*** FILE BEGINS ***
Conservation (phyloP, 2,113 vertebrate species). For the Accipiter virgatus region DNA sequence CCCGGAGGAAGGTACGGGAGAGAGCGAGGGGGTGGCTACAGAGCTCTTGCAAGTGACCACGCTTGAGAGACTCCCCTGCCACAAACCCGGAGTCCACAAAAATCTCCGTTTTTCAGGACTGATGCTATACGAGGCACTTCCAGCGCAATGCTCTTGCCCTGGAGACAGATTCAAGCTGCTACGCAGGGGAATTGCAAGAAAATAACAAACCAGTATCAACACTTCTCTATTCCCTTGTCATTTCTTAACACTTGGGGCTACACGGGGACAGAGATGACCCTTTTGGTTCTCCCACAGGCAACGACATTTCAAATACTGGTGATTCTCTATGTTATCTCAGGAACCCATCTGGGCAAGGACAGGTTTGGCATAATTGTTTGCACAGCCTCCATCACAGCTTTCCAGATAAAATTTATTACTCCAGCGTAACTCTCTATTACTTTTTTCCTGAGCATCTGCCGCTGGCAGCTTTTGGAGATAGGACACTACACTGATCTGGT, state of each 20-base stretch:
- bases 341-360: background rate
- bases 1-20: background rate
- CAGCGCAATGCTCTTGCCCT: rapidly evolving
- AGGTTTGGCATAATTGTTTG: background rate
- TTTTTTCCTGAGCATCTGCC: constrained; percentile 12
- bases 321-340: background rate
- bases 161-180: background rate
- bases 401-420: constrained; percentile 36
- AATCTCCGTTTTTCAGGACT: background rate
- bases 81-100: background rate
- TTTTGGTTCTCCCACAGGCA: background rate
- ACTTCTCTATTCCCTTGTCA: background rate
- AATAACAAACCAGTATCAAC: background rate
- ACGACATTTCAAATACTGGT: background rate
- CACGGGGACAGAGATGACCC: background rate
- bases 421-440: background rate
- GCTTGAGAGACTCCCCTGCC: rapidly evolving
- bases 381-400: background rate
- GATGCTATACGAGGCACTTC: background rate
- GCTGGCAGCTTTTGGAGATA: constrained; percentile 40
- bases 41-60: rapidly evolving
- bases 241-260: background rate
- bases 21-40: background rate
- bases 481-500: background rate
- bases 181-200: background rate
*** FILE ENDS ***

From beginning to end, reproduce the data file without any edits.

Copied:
Conservation (phyloP, 2,113 vertebrate species). For the Accipiter virgatus region DNA sequence CCCGGAGGAAGGTACGGGAGAGAGCGAGGGGGTGGCTACAGAGCTCTTGCAAGTGACCACGCTTGAGAGACTCCCCTGCCACAAACCCGGAGTCCACAAAAATCTCCGTTTTTCAGGACTGATGCTATACGAGGCACTTCCAGCGCAATGCTCTTGCCCTGGAGACAGATTCAAGCTGCTACGCAGGGGAATTGCAAGAAAATAACAAACCAGTATCAACACTTCTCTATTCCCTTGTCATTTCTTAACACTTGGGGCTACACGGGGACAGAGATGACCCTTTTGGTTCTCCCACAGGCAACGACATTTCAAATACTGGTGATTCTCTATGTTATCTCAGGAACCCATCTGGGCAAGGACAGGTTTGGCATAATTGTTTGCACAGCCTCCATCACAGCTTTCCAGATAAAATTTATTACTCCAGCGTAACTCTCTATTACTTTTTTCCTGAGCATCTGCCGCTGGCAGCTTTTGGAGATAGGACACTACACTGATCTGGT, state of each 20-base stretch:
- bases 341-360: background rate
- bases 1-20: background rate
- CAGCGCAATGCTCTTGCCCT: rapidly evolving
- AGGTTTGGCATAATTGTTTG: background rate
- TTTTTTCCTGAGCATCTGCC: constrained; percentile 12
- bases 321-340: background rate
- bases 161-180: background rate
- bases 401-420: constrained; percentile 36
- AATCTCCGTTTTTCAGGACT: background rate
- bases 81-100: background rate
- TTTTGGTTCTCCCACAGGCA: background rate
- ACTTCTCTATTCCCTTGTCA: background rate
- AATAACAAACCAGTATCAAC: background rate
- ACGACATTTCAAATACTGGT: background rate
- CACGGGGACAGAGATGACCC: background rate
- bases 421-440: background rate
- GCTTGAGAGACTCCCCTGCC: rapidly evolving
- bases 381-400: background rate
- GATGCTATACGAGGCACTTC: background rate
- GCTGGCAGCTTTTGGAGATA: constrained; percentile 40
- bases 41-60: rapidly evolving
- bases 241-260: background rate
- bases 21-40: background rate
- bases 481-500: background rate
- bases 181-200: background rate